The Baseball Draft: Dashing Dreams

The Salem Red Sox of the Class A Carolina League play in an often idyllic setting, but how many of its players go on to baseball fame and fortune? Not many. (I shot this photo about 10 years ago.)

Writer Jim Collins’ 2004 book The Last Best League is a look at low minor league baseball that opened my eyes to what I believe to be feeding false hopes among amateur baseball players, often teenagers.

Just last week, major league baseball teams drafted more than 1,000 amateur baseball players to fill the rosters of all their levels, from Rookie Leagues to AAA. Some players–a very few–get huge bonuses in the multi-million dollar range. Most of those players will sign for very little money, will earn less than enough to live on as their summer jobs and will see their dreams of big money and fame wither as they age beyond their teen or early 20s years.

There are 30 big league teams and they carry 25 players each until Sept. 1 of each year. That’s 750 players. After Sept. 1, as the playoffs approach, rosters expend to 40 players, 1,200 total. Some of those additional players are brought up from the minor leagues, mostly players who have been there for a while and are having good seasons.

There are 6,500 minor league players spread among 244 clubs (including teams in Salem, Lynchburg and Pulaski in this area). That’s a lot of hope and most of it will be dashed eventually. (The Pulaski rookie league team plays in a 1930s-era atmospheric stadium, Calfee Park, which is a delight to visit, by the way.)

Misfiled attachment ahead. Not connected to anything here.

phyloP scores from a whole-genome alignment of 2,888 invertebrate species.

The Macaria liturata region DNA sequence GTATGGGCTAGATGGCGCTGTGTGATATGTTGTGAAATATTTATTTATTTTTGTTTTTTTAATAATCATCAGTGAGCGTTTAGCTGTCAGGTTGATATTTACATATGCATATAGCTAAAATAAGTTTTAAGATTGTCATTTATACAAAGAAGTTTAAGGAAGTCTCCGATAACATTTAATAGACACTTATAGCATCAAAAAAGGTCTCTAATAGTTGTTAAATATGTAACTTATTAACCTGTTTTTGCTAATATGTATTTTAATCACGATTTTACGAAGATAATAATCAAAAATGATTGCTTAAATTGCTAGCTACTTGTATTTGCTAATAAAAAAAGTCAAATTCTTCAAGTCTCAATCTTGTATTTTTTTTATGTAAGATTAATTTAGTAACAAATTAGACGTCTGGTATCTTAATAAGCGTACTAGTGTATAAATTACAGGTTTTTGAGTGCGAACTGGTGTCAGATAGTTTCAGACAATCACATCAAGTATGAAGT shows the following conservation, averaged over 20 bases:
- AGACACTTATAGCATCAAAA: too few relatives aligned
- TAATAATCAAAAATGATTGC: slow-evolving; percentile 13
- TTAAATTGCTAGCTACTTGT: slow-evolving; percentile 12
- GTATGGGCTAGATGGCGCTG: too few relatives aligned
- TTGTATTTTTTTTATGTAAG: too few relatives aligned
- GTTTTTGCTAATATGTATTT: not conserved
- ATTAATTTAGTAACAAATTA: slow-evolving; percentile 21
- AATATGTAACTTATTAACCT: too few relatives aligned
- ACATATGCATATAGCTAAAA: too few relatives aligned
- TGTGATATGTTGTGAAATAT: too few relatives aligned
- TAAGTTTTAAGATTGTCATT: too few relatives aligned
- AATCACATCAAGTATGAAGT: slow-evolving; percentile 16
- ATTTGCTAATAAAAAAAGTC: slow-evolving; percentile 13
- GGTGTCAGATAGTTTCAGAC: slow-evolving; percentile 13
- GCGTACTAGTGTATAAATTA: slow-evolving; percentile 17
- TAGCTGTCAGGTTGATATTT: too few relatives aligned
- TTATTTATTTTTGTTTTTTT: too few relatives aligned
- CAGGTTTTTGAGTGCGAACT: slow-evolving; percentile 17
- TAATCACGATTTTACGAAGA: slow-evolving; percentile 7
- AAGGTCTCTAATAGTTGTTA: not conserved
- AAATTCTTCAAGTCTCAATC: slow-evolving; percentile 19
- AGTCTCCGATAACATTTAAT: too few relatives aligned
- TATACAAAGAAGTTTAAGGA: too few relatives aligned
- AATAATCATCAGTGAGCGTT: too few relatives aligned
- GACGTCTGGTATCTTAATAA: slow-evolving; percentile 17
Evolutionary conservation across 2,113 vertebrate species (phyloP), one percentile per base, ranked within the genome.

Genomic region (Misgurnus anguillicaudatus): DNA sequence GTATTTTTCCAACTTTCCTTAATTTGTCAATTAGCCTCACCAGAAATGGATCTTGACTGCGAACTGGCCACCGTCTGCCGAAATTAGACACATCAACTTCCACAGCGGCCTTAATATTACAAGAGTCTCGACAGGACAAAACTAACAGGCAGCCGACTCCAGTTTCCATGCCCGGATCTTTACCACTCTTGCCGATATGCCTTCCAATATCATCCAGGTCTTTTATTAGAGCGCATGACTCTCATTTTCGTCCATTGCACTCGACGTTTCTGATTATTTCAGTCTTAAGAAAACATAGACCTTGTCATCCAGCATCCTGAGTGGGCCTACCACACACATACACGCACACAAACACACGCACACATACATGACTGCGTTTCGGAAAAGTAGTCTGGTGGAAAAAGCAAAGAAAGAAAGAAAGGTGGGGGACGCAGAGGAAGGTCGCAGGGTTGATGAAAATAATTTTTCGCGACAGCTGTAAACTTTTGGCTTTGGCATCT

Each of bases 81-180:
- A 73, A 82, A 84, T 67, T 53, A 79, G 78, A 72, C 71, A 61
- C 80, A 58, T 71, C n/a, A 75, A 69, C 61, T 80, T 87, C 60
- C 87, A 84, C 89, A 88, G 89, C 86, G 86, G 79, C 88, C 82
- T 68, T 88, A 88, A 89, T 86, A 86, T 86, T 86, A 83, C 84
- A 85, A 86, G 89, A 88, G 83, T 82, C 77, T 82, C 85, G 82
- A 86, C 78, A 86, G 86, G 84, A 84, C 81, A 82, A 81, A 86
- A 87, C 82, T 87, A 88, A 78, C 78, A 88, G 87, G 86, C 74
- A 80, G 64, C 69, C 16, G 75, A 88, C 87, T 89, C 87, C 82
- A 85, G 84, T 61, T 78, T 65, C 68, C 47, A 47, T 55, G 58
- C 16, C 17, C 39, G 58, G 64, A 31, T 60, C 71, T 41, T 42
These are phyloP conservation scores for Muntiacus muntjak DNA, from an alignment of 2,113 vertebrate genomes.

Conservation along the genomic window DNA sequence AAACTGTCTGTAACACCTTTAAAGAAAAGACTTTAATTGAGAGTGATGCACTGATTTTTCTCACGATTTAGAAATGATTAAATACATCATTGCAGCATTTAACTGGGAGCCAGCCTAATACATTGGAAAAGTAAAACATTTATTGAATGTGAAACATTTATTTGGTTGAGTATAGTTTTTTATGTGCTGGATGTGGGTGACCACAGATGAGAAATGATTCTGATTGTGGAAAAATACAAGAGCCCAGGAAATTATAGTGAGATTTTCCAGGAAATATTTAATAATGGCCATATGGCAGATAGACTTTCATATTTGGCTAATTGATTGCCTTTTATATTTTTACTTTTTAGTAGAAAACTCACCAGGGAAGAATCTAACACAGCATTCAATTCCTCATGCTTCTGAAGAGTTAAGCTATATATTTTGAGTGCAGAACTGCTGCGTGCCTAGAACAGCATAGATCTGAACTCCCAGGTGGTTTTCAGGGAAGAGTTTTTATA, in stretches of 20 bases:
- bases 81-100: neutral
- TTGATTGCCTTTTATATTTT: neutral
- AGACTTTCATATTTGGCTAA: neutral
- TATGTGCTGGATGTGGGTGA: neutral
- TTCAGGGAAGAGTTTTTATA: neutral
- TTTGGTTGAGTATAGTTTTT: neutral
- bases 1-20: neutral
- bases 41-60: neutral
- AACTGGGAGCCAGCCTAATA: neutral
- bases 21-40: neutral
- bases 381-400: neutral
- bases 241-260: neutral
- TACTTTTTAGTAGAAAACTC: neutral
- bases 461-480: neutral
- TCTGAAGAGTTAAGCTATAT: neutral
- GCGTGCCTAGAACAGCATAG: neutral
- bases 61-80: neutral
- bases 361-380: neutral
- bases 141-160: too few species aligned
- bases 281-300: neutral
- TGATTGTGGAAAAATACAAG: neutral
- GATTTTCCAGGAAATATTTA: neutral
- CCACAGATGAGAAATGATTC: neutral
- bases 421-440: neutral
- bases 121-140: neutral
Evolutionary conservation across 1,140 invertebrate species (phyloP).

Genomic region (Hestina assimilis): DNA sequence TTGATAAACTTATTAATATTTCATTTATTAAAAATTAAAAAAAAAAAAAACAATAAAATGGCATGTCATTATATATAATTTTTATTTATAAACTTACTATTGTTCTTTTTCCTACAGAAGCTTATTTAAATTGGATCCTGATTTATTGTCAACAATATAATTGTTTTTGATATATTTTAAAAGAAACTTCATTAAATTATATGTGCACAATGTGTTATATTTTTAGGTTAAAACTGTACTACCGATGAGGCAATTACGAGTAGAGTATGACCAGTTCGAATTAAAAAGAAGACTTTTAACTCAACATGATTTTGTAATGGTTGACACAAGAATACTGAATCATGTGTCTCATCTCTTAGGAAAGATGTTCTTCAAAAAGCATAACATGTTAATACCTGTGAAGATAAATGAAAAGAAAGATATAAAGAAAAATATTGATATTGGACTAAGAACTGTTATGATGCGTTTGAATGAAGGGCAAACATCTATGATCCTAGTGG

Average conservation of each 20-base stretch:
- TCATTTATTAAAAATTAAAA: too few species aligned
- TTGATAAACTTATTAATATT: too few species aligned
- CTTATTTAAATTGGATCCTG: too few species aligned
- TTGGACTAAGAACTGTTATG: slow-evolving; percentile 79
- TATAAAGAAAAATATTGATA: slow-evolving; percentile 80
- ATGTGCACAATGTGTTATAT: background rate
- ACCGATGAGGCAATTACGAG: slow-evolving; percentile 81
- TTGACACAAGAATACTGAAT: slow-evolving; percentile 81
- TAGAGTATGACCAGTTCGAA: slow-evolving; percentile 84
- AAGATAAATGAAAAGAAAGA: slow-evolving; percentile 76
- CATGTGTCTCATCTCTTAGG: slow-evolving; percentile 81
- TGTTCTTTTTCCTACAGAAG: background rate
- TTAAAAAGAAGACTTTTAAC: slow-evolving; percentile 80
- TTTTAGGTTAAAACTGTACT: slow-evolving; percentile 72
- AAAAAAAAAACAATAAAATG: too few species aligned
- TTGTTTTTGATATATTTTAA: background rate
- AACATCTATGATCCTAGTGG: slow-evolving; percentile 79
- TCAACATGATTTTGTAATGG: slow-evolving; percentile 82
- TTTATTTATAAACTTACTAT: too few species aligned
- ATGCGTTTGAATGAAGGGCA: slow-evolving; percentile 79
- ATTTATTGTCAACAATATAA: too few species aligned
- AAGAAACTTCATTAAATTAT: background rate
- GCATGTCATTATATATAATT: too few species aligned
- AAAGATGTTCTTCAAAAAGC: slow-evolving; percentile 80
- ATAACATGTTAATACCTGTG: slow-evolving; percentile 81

Collins’ book is about a quasi-amateur collegiate rookie league on Cape Cod and he looks closely at the recent college players banking on getting a break. The league features teams from small towns in a remote location.

Time was when baseball teams from small towns–playing in leagues that went all the way from A to D–were popular representatives of the towns, playing in rivalry games against neighbors. Playing in the low minors was something kids happily did. Now it’s all about stepping stones in a sport where a 25-year-old in the low minors is done.

It is the very definition of false hope, given to youngsters in their formative when they could be concentrating on their educations and their careers afterward. Just how many of these kids are dispatched to lives of unrealized potential is not known. But I’d bet it’s a bunch.

 

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